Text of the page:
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National Geographic search for enlightment is a step down from "Chappaqua"
This is much smoother but less interesting than Conrad Rooks' other earlier and more cultish film, his drug autobiography `Chappaqua' (1966), which has cameos by Allen Ginzburg, William Burroughs, and jazzman Ornette Coleman in it. The trouble is `Siddhartha,' beautiful as it is, is a simplification of a simplification, and a spiritual quest isn't something you necessarily understand better through lush visuals, though unquestionably some of Sven Nykvist's watery landscapes with trees are unforgettable, the color is deep and rich, the music is pleasing, and the principals are awfully good looking people. Not surprisingly the high point cinematically is the sequence showing erotic encounters between the handsome lapsed sadhu, Siddhartha (Shashi Kapoor), and the lovely courtesan, Kamala. Simi Garewal, who plays Kamala, is a gorgeous creature whose lovely eyes, long aristocratic nose, and pouty lips remind one of the all-time arch teaser and sexy sophisticate of English films, Joan Greenwood. But Ms. Greenwood never was got up in the kind of exquisite gilded see-through gear Simi wears in her scenes with Shashi Kapoor. She's something to look at.
When his buddy Govinda decides earlier to follow the Buddha, Siddhartha leaves Govinda bereft by deciding to go off on his own lone search, without a guru. It seems that the point is you must pursue your quest on your own. But Siddhartha's splitting with Govinda seems somewhat meaningless since at the end of the movie, Siddhartha has joined up with the peaceful boatman he met years earlier toward the end of his sadhu period, and he winds up spouting the boatman's words of wisdom: live in the present, stop seeking, don't worry, be happy, and watch the river. The Buddha apparently hasn't helped Govinda all that much either, since he meets Siddhartha again and also needs to be taught the boatman's simple doctrines. One can't help thinking they'd both have done better staying with the Buddha, who did, after all, found one of the world's great religions.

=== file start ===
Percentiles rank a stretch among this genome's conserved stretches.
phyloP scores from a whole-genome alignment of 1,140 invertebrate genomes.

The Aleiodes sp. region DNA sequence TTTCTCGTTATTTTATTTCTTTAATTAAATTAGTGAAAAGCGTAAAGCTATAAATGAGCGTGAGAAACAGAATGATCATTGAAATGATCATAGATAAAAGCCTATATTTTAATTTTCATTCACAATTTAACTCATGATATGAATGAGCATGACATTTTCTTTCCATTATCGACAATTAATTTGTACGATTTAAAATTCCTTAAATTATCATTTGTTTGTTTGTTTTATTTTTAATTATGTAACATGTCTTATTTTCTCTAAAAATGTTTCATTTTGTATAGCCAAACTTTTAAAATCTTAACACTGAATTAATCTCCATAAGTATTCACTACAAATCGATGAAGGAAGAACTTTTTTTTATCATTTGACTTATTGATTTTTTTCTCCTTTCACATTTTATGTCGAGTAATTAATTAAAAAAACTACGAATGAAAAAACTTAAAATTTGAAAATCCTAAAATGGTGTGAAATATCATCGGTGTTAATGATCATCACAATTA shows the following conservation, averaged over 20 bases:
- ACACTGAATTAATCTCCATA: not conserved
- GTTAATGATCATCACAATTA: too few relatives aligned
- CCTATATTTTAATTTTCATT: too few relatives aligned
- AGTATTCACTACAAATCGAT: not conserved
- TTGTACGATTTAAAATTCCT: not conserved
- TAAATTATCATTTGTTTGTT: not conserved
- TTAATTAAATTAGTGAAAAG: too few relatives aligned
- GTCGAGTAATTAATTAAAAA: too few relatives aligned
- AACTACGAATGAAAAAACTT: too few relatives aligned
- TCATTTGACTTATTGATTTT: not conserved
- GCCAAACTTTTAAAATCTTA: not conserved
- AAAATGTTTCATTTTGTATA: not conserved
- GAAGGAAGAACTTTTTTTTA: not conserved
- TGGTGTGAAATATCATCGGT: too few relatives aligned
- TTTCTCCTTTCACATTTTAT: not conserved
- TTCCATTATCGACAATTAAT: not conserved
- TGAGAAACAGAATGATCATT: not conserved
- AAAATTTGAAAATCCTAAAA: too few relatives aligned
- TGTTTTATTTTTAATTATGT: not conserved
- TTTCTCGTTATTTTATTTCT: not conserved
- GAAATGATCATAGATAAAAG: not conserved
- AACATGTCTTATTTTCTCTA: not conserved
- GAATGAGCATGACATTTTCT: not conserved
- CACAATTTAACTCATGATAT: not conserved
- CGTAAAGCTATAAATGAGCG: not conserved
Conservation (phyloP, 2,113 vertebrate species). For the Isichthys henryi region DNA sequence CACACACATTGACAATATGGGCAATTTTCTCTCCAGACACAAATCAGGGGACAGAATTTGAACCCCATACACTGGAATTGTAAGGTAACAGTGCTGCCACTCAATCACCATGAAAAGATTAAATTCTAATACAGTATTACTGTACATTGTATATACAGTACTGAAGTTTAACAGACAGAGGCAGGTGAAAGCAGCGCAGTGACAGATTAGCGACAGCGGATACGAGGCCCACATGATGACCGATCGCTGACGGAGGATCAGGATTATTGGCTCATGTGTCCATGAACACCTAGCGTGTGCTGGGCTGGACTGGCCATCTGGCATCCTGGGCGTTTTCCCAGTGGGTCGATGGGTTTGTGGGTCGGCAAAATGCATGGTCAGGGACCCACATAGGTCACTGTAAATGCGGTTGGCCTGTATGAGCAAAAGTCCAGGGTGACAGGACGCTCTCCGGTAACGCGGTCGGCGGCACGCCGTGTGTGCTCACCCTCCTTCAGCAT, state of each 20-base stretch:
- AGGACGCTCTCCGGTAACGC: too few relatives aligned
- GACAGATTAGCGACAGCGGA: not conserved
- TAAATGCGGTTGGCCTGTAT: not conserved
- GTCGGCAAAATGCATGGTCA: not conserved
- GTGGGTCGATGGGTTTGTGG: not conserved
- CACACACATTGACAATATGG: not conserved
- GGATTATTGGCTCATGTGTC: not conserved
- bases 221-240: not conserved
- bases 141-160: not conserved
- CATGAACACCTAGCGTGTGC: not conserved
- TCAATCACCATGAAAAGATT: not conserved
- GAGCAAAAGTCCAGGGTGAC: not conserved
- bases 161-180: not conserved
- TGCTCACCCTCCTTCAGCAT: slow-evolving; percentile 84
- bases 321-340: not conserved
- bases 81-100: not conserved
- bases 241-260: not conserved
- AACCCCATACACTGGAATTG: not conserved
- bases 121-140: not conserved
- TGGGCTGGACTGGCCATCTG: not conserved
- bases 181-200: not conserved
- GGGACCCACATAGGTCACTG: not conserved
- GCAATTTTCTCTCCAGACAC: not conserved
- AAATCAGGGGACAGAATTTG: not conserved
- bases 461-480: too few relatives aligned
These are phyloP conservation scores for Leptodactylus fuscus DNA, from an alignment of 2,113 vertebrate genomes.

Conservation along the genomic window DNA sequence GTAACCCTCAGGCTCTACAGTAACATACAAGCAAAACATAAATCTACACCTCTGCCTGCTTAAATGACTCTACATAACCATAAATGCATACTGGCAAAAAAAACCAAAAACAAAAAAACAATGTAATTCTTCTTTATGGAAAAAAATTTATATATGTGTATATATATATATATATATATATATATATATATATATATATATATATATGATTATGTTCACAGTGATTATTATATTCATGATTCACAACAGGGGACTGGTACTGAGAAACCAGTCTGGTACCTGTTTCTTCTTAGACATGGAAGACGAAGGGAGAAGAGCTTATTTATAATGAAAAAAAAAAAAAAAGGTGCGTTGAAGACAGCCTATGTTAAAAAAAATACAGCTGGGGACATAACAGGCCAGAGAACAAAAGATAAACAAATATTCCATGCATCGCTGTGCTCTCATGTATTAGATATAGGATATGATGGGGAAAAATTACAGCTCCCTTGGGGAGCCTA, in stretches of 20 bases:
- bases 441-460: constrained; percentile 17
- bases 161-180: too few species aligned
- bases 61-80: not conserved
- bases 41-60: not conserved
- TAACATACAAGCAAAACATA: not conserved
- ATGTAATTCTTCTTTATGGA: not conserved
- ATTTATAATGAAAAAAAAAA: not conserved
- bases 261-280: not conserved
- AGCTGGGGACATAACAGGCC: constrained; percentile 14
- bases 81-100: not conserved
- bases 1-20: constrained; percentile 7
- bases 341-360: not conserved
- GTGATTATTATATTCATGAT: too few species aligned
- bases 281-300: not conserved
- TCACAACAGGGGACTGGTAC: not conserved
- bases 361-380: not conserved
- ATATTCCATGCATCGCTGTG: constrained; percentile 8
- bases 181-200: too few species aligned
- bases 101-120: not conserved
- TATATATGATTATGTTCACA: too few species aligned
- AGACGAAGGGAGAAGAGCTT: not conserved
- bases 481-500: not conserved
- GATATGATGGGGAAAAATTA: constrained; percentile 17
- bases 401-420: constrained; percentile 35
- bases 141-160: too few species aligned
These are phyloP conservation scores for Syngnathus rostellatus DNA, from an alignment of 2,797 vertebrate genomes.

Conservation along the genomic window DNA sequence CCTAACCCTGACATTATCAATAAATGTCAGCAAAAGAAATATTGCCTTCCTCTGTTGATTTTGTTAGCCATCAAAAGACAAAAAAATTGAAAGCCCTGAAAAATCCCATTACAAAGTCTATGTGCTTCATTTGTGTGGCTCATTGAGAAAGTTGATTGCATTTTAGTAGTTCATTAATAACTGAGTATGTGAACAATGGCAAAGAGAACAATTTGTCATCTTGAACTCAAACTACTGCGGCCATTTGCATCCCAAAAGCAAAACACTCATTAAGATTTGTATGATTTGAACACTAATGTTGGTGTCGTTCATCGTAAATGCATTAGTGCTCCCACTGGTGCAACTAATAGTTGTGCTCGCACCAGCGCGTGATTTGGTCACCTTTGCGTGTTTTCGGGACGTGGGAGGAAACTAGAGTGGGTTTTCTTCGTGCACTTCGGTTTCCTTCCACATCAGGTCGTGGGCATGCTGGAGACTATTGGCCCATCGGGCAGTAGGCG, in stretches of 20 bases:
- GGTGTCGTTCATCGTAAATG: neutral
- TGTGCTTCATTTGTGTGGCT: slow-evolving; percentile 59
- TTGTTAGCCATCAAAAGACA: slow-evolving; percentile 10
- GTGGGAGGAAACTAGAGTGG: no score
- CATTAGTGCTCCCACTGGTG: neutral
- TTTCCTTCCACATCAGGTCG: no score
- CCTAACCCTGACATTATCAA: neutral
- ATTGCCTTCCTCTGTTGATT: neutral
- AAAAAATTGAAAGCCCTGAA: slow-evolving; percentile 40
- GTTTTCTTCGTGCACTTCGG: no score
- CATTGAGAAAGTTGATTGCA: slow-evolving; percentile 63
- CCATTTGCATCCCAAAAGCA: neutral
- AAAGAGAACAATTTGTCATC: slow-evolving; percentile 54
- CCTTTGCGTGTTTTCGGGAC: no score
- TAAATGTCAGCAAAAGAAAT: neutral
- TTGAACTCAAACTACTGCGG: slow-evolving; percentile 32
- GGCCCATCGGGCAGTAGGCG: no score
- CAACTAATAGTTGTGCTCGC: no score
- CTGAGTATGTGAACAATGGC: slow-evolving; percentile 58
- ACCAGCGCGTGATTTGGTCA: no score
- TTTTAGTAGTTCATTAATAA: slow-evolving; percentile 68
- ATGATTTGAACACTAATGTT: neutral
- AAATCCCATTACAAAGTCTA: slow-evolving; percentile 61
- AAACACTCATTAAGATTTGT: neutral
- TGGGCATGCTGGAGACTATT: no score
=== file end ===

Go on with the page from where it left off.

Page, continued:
It's rather amusing that during the two men's youthful sadhu period, when they're on the road with a group of penniless holy men, `meditation' is represented as singing rhythmically and passing a bong. My picture of this activity was different, but `Chappaqua' shows how obsessed with and involved in drugs Conrad Rooks was.
This is a lovely, but empty and ultimately not very cinematic film. Sven Nykvist's photography is at the service of a vision so generalized (Siddhartha is a universal type, not an individual), that too often the images look like something out of `National Geographic' with mise-en-scène by Bollywood. The scenes are not as exotic as those Pasolini created for his `Arabian Nights' (1974), nor are Rooks' depictions of Indian rural life ever remotely as real as Satyajit Ray's in the `Apu Trilogy.' For a trippier film version of Hermann Hesse, see Fred Haines' `Steppenwolf,' which came two years after `Siddhartha,' in 1974. For a more original film depiction of a spiritual quest, see the story of G.I. Gurdjieff as done by Peter Brooks in `Meetings with Remarkable men' (1979).
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